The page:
Spending on the state's landmark health insurance initiative would rise by more than $400 million next year, representing one of the largest increases in the $28.2 billion state budget the governor proposed yesterday.
The biggest driver of the cost increase is projected growth in the number of people signing up for state-subsidized insurance, which now far exceeds earlier estimates.
State and federal taxpayers are expected to bear nearly all of the additional cost.
Although the price tag for the initiative is ballooning, the governor yesterday reaffirmed the state's commitment to ensuring that nearly every resident is covered.
"We have fully-funded healthcare reform," Governor Deval Patrick said at a news conference. Patrick listed the initiative among several programs started by previous administrations that he supports.
But the long-term cost of the insurance initiative continues to concern pol icy makers and analysts, who are worried that it may become unaffordable.
"These increases are more than anticipated, so we absolutely have to find ways to hold down the rate of growth in future years," said Michael Widmer, president of the Massachusetts Taxpayers Foundation, a business-funded budget watchdog that has supported the initiative.
This year the state is expected to exceed the initial budget for the health insurance initiative by about $245 million, and next year's budget would boost spending by another $400 million.
The budget now goes to the Legislature, which last year accepted the governor's recommendations on funding the health insurance initiative. A final budget is expected to be approved by the end of June.
The state's top budget official, Leslie Kirwan, said yesterday that projecting costs for the health insurance initiative is difficult because the state is in "uncharted territory."
"We're ultimately working with a lot of uncertainty about the number of uninsured that remain out there in the population," said Kirwan, secretary of administration and finance and chairwoman of the state panel overseeing the health insurance initiative. "Every significant decision we've made in healthcare reform" that draws on enrollment projections is based on "our best educated guess."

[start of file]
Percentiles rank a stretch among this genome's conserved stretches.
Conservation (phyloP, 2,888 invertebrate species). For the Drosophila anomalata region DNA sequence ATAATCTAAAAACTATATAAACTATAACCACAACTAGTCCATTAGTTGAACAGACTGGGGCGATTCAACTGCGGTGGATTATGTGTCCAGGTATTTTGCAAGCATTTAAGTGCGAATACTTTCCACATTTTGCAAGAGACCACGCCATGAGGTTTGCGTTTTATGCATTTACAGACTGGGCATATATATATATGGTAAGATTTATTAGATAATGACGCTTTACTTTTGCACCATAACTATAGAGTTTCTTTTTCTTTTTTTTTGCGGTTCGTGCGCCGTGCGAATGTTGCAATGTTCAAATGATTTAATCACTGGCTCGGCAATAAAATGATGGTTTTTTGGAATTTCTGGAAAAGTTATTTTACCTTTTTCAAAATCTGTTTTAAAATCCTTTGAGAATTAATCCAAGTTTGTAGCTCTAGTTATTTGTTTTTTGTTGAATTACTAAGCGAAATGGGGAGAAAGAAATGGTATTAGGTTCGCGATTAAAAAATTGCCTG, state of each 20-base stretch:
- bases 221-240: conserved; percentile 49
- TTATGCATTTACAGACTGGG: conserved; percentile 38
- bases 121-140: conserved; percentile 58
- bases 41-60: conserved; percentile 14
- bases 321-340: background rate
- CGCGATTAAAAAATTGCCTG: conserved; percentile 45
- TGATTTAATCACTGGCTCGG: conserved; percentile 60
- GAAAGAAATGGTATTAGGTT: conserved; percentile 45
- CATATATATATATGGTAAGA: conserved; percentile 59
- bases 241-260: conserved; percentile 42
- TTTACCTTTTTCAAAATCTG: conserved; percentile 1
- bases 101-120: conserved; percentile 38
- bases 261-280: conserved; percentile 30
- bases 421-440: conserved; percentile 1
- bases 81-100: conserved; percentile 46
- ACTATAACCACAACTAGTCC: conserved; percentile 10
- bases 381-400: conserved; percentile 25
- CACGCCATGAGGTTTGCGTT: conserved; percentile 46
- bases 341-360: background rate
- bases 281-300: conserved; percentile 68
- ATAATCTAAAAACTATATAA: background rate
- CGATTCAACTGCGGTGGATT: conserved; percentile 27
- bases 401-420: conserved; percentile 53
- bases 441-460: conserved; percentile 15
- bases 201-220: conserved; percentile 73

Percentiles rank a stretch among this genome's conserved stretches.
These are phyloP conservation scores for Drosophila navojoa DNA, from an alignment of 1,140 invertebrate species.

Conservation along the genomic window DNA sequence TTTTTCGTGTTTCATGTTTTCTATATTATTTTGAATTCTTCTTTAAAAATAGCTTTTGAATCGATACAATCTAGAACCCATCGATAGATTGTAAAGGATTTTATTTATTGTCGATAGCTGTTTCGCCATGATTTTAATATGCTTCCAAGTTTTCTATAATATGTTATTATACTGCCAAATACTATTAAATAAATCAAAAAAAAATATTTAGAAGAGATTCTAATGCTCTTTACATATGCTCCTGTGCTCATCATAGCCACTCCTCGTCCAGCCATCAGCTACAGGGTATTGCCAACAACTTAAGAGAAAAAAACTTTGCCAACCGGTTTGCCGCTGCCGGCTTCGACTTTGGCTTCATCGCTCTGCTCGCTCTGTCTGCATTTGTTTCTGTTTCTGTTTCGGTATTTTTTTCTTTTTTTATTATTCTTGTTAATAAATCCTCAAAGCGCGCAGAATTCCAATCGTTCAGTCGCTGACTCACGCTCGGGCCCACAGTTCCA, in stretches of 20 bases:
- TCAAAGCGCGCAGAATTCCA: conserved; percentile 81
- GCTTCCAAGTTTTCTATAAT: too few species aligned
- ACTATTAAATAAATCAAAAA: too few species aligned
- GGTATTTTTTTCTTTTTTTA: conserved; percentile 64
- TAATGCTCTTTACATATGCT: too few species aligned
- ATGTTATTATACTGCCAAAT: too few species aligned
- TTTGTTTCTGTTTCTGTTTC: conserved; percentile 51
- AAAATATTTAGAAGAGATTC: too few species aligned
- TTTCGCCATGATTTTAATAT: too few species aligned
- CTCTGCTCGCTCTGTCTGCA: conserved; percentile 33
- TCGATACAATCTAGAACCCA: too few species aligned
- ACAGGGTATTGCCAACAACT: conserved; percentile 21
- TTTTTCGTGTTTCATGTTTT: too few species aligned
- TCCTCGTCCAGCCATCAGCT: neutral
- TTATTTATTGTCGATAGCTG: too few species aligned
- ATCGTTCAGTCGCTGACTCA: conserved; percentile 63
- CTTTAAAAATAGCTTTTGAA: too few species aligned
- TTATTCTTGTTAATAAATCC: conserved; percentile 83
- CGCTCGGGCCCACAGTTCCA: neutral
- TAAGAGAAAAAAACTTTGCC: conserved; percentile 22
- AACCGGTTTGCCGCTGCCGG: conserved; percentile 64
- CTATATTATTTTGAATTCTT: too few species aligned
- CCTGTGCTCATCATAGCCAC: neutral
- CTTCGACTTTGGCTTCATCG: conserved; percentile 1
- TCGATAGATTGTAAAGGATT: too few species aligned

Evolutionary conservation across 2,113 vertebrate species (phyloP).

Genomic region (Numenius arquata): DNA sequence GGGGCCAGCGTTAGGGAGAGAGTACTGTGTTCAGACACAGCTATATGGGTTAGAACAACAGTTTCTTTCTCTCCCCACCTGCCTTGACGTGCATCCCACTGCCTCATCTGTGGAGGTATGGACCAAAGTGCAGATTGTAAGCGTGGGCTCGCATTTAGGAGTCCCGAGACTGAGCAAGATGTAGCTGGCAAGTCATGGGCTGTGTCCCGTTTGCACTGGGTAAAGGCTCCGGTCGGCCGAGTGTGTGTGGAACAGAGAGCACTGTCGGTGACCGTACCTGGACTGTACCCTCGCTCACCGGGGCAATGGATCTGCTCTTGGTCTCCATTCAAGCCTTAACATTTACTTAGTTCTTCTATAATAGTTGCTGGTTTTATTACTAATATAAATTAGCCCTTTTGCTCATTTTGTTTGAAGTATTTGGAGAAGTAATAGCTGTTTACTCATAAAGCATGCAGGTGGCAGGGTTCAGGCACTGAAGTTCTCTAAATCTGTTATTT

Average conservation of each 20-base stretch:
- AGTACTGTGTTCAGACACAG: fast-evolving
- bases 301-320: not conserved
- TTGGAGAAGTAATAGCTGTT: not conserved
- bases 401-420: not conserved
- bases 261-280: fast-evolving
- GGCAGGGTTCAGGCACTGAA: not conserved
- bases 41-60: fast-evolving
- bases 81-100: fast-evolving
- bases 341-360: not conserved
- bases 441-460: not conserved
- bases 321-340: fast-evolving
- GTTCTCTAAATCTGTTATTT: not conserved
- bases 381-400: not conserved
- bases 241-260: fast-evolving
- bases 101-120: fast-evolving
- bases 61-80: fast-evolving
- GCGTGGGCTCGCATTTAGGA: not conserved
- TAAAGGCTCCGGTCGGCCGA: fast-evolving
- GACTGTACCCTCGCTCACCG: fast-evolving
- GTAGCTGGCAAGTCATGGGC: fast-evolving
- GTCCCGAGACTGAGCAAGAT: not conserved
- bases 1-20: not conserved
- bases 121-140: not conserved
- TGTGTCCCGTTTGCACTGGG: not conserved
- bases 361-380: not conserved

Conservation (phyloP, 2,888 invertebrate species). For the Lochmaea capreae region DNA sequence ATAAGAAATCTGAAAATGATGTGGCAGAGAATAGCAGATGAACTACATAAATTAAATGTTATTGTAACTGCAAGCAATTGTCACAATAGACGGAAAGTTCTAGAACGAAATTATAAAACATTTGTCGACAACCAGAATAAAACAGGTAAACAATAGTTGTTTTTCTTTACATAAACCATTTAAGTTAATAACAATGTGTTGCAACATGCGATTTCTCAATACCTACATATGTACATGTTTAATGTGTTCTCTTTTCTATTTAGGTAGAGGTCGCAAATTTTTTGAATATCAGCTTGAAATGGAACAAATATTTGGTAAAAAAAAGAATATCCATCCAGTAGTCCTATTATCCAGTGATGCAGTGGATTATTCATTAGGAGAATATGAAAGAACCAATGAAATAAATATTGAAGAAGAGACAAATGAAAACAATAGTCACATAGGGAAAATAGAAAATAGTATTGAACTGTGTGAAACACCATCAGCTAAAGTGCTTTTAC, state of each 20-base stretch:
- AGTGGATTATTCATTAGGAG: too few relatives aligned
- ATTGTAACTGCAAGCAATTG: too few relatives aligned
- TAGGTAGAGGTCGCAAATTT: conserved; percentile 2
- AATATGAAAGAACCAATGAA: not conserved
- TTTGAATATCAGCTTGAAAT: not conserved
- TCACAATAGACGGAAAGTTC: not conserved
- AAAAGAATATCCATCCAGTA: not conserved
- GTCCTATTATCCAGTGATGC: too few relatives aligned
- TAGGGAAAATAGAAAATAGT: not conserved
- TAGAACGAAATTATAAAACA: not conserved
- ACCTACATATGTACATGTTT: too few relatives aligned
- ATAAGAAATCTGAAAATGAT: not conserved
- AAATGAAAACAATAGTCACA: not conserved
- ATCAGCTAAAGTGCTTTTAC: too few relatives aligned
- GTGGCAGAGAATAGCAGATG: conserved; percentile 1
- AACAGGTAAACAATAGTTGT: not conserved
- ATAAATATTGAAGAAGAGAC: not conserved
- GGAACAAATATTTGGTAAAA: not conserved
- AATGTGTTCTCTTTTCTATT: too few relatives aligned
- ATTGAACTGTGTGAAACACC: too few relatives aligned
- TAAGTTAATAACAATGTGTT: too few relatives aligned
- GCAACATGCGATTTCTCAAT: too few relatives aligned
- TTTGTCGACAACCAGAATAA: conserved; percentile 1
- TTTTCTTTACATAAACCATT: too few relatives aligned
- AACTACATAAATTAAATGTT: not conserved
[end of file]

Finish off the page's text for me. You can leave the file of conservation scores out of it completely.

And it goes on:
The administration is currently working to develop a better way to count the uninsured.
When the law mandating that nearly all Massachusetts residents have health insurance was signed into law by then-governor Mitt Romney in April 2006, the state estimated that about 400,000 residents were uninsured.
Census estimates of the uninsured were far higher - about 650,000 - and many independent observers suggest that the truth lies somewhere in between.
Officials had projected that about 140,000 would enroll in the new state-financed insurance plan, called Commonwealth Care, which provides full or partial subsidies.
But by the end of last month, 169,000 people had signed up for Commonwealth Care, and the state is now estimating enrollment will reach 225,000 by June 2009, the close of the next fiscal year.
More than 70,000 have obtained Medicaid coverage since the law passed expanding eligibility, and the cost for covering those additional people, plus rate increases for hospitals, doctors, and others, is projected to grow significantly above this year's spending.
Those who don't qualify for subsidies or Medicaid are expected to buy private insurance or remain uninsured. Illegal immigrants are not subject to the insurance mandate or eligible for state insurance, but they can qualify for free care.
When the initiative was approved, the state expected that over time there would be a significant drop in spending on healthcare for the uninsured. The initial funding plan counted on shifting a significant portion of those "free-care" costs to pay for insurance subsidies.
But that shift is not going to happen to any large extent in 2009, according to the proposed budget.
To fund the overall increases, the state is counting on getting about half from the federal government. But officials have just begun negotiations on how much Massachusetts will actually receive.
Patrick said he is optimistic about federal support, but acknowledged that "nothing is certain."
Separately, the state is counting on $5 million in revenue from businesses that don't provide insurance for their employees, down from the $24 million included in this year's budget that has not materialized.
Alice Dembner can be reached at Dembner@globe.com.